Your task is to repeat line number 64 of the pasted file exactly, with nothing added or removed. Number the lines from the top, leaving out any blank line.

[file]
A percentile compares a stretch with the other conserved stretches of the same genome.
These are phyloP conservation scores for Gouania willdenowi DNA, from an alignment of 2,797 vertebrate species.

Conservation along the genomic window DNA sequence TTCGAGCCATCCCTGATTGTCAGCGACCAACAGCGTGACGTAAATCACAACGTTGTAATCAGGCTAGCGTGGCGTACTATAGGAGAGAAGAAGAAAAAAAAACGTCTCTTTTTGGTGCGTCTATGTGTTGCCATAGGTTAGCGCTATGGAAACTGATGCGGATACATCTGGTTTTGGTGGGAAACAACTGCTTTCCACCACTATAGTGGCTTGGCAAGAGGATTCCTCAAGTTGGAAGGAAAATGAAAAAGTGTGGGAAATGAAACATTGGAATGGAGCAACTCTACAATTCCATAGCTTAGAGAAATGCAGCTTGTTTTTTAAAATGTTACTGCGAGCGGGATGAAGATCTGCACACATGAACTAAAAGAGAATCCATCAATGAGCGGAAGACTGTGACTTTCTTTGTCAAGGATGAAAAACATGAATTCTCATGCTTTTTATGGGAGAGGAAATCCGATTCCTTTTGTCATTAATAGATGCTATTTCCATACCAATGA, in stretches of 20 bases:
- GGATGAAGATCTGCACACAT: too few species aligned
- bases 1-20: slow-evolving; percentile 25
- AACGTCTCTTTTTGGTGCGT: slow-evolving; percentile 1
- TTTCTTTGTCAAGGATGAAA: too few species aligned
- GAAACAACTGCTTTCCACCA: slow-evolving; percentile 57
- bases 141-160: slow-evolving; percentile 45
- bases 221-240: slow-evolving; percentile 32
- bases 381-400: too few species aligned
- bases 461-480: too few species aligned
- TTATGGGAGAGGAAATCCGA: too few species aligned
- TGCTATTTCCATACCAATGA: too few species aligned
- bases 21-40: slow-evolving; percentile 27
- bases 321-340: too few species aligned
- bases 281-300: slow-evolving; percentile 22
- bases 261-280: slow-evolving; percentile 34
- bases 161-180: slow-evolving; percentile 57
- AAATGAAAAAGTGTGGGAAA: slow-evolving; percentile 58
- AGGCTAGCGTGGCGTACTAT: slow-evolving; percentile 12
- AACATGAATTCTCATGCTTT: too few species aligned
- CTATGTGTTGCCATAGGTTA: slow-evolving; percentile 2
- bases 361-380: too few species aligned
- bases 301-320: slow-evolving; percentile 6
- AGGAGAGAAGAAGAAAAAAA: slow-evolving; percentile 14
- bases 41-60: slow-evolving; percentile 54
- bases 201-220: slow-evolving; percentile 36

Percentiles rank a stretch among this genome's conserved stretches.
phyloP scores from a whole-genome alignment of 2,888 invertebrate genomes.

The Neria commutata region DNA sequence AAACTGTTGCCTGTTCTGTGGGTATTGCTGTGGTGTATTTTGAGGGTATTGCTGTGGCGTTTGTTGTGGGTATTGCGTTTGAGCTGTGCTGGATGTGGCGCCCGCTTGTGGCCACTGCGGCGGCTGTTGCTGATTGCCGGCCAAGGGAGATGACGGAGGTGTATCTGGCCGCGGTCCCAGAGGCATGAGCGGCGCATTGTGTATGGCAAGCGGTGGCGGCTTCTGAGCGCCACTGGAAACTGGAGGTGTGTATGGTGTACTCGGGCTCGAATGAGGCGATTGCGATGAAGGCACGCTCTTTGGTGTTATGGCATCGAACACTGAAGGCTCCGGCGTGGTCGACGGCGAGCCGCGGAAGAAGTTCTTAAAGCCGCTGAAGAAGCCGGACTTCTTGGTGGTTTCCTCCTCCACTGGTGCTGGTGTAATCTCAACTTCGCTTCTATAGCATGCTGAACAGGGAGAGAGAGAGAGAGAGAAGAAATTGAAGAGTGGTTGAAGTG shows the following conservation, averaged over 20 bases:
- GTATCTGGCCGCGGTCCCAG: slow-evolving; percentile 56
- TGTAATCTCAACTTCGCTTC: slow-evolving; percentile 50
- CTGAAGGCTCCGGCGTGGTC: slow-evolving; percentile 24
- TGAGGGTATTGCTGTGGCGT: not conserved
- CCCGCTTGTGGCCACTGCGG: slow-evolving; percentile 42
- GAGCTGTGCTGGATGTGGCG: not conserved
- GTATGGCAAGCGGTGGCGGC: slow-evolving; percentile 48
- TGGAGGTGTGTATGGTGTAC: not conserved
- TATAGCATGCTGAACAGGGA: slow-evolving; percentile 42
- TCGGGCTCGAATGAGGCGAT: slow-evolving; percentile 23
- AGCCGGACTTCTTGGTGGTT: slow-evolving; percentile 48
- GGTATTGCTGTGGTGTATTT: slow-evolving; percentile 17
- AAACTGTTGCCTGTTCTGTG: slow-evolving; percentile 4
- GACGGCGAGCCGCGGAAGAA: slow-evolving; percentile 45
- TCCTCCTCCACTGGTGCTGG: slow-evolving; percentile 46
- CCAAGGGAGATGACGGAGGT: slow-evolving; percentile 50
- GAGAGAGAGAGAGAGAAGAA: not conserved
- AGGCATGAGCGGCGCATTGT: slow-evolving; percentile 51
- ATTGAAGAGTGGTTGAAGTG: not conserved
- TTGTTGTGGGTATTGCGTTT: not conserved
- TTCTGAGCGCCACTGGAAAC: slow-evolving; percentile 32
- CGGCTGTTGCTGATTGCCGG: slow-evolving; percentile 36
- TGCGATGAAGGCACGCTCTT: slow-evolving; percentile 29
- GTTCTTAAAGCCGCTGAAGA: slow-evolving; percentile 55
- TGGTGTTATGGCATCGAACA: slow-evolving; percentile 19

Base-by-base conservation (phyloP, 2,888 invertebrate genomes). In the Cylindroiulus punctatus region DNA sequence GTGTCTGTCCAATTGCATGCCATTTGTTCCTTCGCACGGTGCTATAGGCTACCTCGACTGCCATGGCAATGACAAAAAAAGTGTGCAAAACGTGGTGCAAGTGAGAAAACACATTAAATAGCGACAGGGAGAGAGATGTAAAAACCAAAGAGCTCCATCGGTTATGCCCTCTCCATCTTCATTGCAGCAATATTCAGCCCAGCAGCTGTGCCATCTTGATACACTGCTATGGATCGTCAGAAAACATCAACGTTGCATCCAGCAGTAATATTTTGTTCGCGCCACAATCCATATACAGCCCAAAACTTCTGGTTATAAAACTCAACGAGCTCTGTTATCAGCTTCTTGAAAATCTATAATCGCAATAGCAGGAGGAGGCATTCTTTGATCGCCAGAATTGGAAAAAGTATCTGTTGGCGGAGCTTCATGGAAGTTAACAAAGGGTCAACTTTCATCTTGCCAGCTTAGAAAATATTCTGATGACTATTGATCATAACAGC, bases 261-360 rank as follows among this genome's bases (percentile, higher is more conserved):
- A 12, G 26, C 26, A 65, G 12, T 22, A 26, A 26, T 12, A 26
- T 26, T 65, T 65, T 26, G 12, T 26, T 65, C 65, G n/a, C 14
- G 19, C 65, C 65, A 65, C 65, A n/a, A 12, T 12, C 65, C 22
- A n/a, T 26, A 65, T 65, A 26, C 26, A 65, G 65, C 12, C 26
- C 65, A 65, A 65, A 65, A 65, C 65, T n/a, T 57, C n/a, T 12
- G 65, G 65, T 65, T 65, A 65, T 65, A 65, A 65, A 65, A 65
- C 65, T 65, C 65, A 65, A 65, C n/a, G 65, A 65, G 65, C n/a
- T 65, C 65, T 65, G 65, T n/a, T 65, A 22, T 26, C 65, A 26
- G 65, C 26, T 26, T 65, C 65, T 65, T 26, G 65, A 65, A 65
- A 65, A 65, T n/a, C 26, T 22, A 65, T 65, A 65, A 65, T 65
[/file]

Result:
- C 65, T 65, C 65, A 65, A 65, C n/a, G 65, A 65, G 65, C n/a